CONTRIBUTED BY KELSEY HUGHES
Spending a day with elephants was the only thing my husband insisted we do on our recent trip to Chiang Mai, Thailand. Since we were going to be there for his birthday, I figured I couldn’t say no. So once we booked our plane tickets and hotel, finding out where we could spend “a day with elephants” was next on the list.
Riding elephants is a sensitive subject. I did not want to get stuck at a tourist trap where elephants were being mistreated and making money was the primary concern for the business. I spent hours reading travel blogs and company websites and even asked a few well-traveled friends for advice. All of these things lead me to Ran-Tong Save & Rescue Elephant Centre. Ran-Tong is an elephant conservation center that only offers bareback riding and does not use bull hooks to control the elephants. They are all about saving the elephants! Ran-Tong offers half-day, full-day, or two-day riding programs, as well as care programs and even a no-ride program. Their morning half-day experience seemed perfect for our busy travel schedule. As an added bonus- making a reservation on their website was super simple!
On the morning of our visit to Ran-Tong, their luxury van picked us up from our hotel at 7:00 a.m. We continued to pick up more passengers until our 13 person van was full. After stopping at their office in town to pay, we drove for another hour outside of town to the rescue center. Soon enough, we were pulling up to an open, grassy field in the foothills. All that was left was a short walk on a dirt road until we were finally with the elephants.
Our guide for the day gave us a brief introduction to Ran-Tong. We learned that all of the elephants are rescued from labor-intensive jobs, like logging. They are paired with one mahout (elephant trainer) for their life at Ran-Tong. Their mahout takes care of them day and night and the elephants learn to trust and listen to their mahout. All of the elephants are directed by voice commands, which we were expected to learn and use. Luckily, the mahout would walk along with us on our ride to help out and also take pictures.
You can buy a photo package from Ran-Tong, but our mahout took so many pictures of us on our own camera for free, that this was not necessary. We were then given traditional clothes to change into and stored our clothes, belongings and shoes (they recommend riding barefoot) in their lockers. The changing rooms and showers are very rustic (think a little hut on top of logs) but it’s all part of the experience. We were going to be riding elephants, after all! Once everyone was changed, we learned which elephant we would be riding and their commands (forward, back, left, right, stop, lay down). My husband and I chose to do a 2-person, elephant ride, so we were sharing Madilong, the oldest elephant of the group. We were anxious to meet her and our mahout, so we quickly grabbed a bunch of bananas for her and walked over.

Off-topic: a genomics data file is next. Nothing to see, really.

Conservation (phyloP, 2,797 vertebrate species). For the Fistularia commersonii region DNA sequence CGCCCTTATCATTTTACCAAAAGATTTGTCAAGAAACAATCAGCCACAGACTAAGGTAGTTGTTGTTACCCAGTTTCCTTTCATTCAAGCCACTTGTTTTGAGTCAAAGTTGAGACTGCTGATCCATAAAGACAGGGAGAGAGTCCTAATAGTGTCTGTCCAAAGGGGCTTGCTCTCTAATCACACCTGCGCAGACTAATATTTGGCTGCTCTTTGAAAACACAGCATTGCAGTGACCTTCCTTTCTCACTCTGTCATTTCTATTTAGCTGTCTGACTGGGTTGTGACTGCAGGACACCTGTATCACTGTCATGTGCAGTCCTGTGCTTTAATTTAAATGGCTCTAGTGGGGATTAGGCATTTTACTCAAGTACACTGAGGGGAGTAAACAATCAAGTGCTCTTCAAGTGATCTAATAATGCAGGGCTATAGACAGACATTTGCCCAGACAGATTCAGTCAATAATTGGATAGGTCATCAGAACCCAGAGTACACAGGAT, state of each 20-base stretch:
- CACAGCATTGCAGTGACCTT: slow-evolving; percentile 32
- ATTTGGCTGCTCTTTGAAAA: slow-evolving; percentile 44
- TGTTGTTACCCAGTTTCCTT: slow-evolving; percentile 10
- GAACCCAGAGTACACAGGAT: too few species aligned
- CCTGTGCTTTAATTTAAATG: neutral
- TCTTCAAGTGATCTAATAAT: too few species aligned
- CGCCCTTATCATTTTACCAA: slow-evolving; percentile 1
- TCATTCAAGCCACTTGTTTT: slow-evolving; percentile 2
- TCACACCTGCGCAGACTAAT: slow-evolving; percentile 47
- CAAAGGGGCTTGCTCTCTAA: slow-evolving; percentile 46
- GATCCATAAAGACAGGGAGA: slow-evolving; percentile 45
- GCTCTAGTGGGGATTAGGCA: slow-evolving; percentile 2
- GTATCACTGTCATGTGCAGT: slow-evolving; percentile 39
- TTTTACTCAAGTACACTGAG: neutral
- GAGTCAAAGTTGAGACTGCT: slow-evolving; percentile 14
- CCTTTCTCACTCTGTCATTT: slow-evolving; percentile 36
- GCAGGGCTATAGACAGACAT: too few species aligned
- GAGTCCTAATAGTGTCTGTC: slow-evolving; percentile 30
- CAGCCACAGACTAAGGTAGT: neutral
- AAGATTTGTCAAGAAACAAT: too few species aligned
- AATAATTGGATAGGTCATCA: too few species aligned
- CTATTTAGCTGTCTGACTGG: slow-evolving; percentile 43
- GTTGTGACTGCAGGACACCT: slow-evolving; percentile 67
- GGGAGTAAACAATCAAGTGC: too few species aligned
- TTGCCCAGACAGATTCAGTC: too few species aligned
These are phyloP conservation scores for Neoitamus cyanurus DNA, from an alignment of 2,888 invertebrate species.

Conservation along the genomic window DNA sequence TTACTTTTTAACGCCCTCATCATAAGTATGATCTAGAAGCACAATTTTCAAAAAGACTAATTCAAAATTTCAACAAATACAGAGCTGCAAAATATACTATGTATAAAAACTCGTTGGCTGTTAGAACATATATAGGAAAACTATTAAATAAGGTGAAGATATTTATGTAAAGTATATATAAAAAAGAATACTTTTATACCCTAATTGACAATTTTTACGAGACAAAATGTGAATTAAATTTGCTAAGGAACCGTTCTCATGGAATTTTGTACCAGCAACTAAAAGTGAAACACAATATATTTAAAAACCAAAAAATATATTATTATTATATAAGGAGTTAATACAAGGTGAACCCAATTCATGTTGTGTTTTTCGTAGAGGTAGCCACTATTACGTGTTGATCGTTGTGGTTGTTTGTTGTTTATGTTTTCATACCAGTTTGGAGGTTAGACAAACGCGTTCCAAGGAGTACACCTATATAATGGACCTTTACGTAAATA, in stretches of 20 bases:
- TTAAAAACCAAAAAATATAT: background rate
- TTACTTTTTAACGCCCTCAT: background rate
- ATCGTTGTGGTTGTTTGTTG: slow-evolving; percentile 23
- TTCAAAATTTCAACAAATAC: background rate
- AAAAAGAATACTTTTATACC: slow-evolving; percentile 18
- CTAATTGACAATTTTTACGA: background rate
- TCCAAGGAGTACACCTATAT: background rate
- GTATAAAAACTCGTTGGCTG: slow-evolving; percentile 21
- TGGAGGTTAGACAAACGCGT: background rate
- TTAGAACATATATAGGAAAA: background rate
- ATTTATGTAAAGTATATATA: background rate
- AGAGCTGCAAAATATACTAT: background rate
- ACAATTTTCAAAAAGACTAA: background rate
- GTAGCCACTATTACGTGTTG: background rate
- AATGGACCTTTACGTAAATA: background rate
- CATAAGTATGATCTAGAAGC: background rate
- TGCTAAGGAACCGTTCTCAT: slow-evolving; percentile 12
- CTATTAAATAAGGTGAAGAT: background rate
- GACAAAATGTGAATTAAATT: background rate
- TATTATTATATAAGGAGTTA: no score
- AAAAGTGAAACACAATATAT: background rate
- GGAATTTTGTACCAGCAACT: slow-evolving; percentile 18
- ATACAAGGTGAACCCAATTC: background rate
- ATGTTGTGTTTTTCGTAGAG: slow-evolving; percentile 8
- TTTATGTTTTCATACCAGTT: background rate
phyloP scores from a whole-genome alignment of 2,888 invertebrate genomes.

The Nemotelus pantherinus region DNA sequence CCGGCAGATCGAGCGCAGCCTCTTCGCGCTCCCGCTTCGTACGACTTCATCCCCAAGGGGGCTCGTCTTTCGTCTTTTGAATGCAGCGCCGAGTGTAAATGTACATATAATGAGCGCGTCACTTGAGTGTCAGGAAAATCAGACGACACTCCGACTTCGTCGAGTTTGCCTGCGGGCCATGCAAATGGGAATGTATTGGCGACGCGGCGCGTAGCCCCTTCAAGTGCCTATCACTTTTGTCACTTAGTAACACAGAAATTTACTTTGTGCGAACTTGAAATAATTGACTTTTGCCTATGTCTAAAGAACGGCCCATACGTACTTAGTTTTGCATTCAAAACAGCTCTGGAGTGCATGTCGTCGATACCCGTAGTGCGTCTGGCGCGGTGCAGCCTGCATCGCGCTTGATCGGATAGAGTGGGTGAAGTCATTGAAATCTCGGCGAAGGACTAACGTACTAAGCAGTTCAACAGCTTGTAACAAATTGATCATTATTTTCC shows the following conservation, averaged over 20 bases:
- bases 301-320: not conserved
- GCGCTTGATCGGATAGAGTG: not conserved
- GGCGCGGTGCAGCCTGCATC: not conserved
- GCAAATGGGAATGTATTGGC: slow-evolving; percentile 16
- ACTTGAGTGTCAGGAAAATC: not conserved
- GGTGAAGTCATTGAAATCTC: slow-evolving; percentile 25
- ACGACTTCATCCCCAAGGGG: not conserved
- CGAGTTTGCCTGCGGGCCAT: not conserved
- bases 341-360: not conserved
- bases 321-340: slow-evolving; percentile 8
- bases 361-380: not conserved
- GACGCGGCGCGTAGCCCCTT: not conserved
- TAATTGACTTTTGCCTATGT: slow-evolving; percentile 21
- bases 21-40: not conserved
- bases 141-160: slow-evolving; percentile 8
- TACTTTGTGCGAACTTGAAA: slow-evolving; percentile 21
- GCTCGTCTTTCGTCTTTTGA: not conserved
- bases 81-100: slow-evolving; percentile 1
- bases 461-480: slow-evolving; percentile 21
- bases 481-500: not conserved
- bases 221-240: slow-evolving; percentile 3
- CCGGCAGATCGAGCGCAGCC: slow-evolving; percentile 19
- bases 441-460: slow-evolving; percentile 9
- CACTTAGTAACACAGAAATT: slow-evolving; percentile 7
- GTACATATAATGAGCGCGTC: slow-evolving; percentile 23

As soon as she was finished eating, our mahout yelled the command for her to lie down and helped us climb on. Climbing onto an elephant is challenging, but our mahout helped. Once we were situated, which took a few minutes and some adjusting, we started moving. The first few minutes of riding were a little nerve racking. Elephants are big animals and I was sitting on her front shoulders, so every step she took made me rock a little. Luckily, Madilong was not about to move very fast and took some coaxing to climb up and down the hills. I think she would have preferred to just stand and eat the grass with us on her back!
The ride circled the elephant camp, but it was gorgeous none-the-less. We got to enjoy the beautiful views of the valley as we climbed a nearby hill. The ride concluded with giving the elephants a bath in the river. I don’t want to ruin all of the surprises, but let’s just say I was really glad to have a change of clothes back at the camp!
The morning visit includes lunch, which was prepared by our guide and surprisingly delicious. We were given a short time after lunch to purchase the professional photos that were taken and look through the trinkets that the locals were selling. It wasn’t long before we were saying goodbye to Ran-Tong and making a quiet ride back to town. Both my husband and I agreed that the half-day was the perfect amount of time for us. I don’t think my hips and behind could have taken a longer ride. We arrived back at our hotel at 2:30 p.m., very ready to take showers, but also euphoric about the amazing morning we had had.
Ran-Tong Save and Rescue Elephant Center was better than I could have imagined for our elephant ride. It was so obvious that they truly care for these animals and their happiness. The elephants only give one or two rides throughout the day and are kept in a few different open areas. Profits go towards supporting the center as well as providing the elephants with medical care and food. As you can imagine, elephants eat a lot every day! I felt safe during our ride and really enjoyed getting to know the elephants. It was an experience that we will never forget!
Elephant Ride Prices in Thai Baht
(USD conversion accurate as of date of publication)
Half-Day Morning or Evening Visit
1 elephant- 1 person: 3,000 baht per person ($85.00)
1 elephant- 2 people: 1,600 baht per person ($45.00)
1 elephant- 1 person: 4,500 baht per person ($127.00)
1 elephant- 2 people: 2,400 baht per person ($68.00)
5,500 baht per person (Minimum 2 People) ($156.00)
10,400 baht per person (Private elephant) ($295.00)
Prices for other types of packages available on website